From Les Derniers Jours
Frederic Tuten

On a Terrace in Tangier

At dusk, silence. Everyone gone home. Then, the crazy racket of sparrows in the jasmine trees.

Mint tea, the sea and the mountains within sight.

Van Gogh’s Breakfast

For a long time, I thought of significant form and sought it everywhere—in painting and sculpture mostly, but also in nature, in the form of persons.

It was Clive Bell’s essay that had put me up to the idea that all great art has significant form. I never understood his definition, if indeed he had provided one, but his examples seemed to boil down to Mycenaean sculpture, the essence of significant form, and to Periclean sculpture, its antithesis.

Also, in painting, whatever the period, it had to be underpinned by an immortal and irreducible structure akin to the elemental structures of geometry, like the art of Poussin and Cezanne. That is, art without decoration or embroidery, whose heat came from its form, whose content was itself.

Sombreros in Love

Even sombreros yearn for love and search for the right partner.

White Nights in Palermo

My grandmother, a Sicilian. We spoke Sicilian until I was nine. She told me of ruined towers oozing twelfth-century lime, and chalky fortifications with green capers hiding from the sun. We Sicilians are the sum of the Mediterranean, the Adriatic, and the Aegean. We are spawned by those waters. We have romantic teeth.

Van Gogh in Auvers-sur-Oise

He washed his gaunt face and patted down his hair with water. Crumbs of red earth and white paint still remained under his fingernails after brushing, and he thought of wearing the green gloves he had found under a slatted bench on the Seine a hundred or two years ago when he was still a shrimp in a bassinet, when he still thought love would come to him with a face like the North Sea. Blue eyes on a wild map. He made too much of such things then, fooling himself into hope. His own face, the freckled belly of a poached, bearded salmon, his eyes, glass marbles that went blue in the shade.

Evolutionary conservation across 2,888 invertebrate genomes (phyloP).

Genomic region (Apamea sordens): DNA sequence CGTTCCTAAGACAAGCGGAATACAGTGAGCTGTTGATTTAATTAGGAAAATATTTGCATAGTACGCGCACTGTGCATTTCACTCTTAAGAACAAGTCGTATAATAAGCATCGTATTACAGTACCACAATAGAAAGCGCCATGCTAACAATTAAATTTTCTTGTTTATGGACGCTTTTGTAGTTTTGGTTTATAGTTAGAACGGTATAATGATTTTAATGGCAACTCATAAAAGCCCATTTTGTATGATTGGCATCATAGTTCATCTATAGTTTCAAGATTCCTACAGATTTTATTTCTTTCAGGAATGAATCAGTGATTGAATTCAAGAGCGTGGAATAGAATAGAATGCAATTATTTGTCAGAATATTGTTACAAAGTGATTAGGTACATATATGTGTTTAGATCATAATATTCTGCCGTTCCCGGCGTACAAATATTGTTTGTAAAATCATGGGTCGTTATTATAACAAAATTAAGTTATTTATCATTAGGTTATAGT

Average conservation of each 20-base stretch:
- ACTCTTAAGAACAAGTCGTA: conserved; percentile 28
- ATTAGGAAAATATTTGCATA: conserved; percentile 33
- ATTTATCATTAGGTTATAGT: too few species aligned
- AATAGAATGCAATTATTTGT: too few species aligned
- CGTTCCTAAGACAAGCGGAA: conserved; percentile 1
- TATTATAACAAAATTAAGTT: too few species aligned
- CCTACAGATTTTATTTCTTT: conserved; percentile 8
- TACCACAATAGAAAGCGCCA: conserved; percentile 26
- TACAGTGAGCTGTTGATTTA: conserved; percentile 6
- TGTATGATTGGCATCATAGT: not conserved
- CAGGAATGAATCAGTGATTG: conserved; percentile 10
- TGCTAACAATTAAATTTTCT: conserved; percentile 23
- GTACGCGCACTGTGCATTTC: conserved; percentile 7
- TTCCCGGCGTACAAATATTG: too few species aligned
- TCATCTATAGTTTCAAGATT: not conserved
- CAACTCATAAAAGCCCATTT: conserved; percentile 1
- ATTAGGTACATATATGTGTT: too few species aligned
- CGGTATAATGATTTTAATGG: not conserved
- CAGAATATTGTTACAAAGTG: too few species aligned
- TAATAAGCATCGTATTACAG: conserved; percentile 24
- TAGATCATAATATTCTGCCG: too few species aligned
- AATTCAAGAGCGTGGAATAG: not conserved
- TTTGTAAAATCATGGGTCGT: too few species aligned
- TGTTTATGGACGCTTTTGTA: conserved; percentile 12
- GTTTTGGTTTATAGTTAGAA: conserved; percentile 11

All text and artworks copyright Frederic Tuten for Les Derniers Jours, a work in progress.

Frederic Tuten grew up in the Bronx and later lived in Latin and South America and Paris. He was an actor in an Alain Resnais movie; taught with Paul Bowles in Morocco; co-wrote the cult-classic film Possession, and, along the way, earned a Ph.D. in literature. In addition to his memoir, My Young Life (2019), Tuten has published five novels; his book of inter-related short stories, Self Portraits: Fictions was published in the fall of 2010. “Van Gogh in Auvers-sur-Oise” is excerpted from “Lives of the Artists,” which was published in The Worlds of Joaquín Torres-García (Rizzoli, 2018).


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